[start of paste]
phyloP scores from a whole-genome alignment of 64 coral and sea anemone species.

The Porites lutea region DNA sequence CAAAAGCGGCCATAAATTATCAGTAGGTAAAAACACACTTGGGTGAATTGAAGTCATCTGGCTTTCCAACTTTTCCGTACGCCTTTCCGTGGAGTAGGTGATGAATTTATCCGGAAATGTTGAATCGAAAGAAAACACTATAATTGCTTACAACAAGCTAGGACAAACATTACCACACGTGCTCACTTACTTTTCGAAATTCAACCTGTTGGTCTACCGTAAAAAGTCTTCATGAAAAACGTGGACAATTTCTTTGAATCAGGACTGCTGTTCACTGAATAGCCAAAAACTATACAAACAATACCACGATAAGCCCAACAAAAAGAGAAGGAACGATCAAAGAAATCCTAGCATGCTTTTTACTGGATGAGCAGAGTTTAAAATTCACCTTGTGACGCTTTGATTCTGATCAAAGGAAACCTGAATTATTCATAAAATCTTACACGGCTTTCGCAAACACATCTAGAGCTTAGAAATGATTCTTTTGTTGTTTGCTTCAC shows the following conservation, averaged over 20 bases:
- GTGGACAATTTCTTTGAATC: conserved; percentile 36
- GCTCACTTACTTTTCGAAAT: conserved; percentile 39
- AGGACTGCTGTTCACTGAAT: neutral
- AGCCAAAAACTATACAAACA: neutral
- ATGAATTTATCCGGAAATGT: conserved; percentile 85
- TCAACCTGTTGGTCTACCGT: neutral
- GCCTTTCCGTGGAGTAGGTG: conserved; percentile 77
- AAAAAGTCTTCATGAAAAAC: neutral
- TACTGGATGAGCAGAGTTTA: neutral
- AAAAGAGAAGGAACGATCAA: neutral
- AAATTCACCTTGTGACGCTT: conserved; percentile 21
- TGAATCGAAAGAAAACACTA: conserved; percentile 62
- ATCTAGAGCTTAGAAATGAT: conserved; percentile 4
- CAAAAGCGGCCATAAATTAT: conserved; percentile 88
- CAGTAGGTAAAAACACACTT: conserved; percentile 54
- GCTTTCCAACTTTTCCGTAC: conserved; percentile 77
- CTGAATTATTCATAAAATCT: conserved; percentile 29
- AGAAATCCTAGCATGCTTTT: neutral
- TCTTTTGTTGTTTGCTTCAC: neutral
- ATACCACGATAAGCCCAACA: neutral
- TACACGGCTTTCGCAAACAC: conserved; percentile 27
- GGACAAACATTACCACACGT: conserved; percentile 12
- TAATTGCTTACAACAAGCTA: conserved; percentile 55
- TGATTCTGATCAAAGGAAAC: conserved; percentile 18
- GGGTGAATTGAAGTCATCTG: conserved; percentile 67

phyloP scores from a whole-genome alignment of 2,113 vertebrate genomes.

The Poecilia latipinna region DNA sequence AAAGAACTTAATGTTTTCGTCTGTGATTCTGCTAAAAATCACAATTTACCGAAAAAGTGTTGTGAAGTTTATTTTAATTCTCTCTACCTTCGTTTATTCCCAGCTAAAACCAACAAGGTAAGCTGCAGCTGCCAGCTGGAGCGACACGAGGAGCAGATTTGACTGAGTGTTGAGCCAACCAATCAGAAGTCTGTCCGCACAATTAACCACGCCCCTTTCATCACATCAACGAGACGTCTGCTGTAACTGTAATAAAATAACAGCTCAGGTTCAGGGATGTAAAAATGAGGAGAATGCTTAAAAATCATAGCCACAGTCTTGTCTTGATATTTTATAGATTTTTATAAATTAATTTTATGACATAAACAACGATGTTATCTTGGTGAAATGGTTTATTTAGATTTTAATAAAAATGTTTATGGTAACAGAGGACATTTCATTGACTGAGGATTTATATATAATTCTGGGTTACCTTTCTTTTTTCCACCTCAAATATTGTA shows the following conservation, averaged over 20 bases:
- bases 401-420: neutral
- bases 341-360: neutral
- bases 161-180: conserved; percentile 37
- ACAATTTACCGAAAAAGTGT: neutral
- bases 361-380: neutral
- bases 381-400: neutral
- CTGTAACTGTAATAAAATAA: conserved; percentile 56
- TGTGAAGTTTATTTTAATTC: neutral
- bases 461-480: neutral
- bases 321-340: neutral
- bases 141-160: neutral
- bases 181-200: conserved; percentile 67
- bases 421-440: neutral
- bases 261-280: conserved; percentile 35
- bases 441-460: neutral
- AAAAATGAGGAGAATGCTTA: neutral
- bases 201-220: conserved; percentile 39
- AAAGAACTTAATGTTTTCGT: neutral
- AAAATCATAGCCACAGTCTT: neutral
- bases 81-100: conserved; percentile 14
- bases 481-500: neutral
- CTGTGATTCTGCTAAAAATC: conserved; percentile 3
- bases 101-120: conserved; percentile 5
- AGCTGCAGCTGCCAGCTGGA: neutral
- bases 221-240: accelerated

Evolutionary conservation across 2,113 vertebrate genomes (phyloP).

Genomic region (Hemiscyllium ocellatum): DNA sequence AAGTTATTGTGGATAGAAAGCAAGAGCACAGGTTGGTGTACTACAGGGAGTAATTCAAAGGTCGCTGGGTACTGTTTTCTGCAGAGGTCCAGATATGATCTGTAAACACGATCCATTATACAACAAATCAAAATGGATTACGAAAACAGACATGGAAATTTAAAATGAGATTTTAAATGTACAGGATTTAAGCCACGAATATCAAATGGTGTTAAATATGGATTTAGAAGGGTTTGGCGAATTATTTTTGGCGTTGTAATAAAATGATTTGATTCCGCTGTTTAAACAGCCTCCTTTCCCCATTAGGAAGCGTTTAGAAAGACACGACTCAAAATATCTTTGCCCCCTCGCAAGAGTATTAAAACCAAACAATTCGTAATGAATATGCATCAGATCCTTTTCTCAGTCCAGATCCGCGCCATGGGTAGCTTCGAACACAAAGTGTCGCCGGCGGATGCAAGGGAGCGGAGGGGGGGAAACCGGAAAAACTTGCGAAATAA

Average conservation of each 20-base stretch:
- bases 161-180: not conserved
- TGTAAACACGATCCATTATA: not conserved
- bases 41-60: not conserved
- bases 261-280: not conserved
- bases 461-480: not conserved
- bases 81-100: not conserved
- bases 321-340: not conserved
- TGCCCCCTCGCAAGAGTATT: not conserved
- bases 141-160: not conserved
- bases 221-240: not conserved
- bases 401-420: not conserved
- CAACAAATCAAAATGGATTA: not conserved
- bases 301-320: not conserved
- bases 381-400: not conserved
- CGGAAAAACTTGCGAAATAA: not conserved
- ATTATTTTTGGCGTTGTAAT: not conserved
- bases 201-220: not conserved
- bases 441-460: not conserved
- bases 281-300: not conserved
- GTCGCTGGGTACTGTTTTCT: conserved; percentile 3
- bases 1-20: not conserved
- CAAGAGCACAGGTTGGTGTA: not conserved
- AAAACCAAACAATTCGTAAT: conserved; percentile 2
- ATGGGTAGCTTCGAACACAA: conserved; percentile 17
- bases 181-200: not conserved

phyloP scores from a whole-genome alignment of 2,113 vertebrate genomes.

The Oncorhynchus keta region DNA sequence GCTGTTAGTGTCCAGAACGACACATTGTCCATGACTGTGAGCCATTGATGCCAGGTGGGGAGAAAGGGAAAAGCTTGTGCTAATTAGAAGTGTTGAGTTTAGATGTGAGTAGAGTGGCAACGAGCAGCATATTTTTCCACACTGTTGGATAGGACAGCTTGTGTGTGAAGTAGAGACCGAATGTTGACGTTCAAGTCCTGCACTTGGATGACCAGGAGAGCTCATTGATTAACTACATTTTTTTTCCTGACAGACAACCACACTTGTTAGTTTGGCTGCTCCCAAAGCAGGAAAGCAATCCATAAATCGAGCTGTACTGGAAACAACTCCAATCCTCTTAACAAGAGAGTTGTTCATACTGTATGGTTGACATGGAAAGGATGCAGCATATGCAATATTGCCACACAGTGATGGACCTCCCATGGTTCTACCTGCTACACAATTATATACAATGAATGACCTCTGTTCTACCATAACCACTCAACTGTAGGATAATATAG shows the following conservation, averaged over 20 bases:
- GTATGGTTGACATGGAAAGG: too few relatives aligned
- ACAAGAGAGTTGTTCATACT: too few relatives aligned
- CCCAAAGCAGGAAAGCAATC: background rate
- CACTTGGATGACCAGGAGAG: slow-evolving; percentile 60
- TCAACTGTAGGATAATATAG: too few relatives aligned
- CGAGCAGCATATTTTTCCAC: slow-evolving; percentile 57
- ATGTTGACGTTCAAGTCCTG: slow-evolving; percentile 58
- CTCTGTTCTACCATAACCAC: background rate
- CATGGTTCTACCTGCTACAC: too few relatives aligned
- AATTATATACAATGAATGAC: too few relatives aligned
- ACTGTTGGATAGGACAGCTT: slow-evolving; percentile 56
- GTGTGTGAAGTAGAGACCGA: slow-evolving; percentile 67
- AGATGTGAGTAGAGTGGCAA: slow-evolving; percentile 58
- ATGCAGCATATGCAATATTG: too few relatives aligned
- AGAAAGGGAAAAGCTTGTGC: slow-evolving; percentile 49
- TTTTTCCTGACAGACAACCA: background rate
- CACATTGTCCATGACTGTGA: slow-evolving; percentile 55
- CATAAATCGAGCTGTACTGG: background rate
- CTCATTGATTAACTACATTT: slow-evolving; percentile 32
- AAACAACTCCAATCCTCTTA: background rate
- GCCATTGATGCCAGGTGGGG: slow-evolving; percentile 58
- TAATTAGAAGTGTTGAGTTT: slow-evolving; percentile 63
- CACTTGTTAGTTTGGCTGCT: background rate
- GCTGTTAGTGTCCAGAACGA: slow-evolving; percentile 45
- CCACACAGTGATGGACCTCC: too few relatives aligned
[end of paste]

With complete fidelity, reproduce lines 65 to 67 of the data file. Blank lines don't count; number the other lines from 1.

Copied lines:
- TGCCCCCTCGCAAGAGTATT: not conserved
- bases 141-160: not conserved
- bases 221-240: not conserved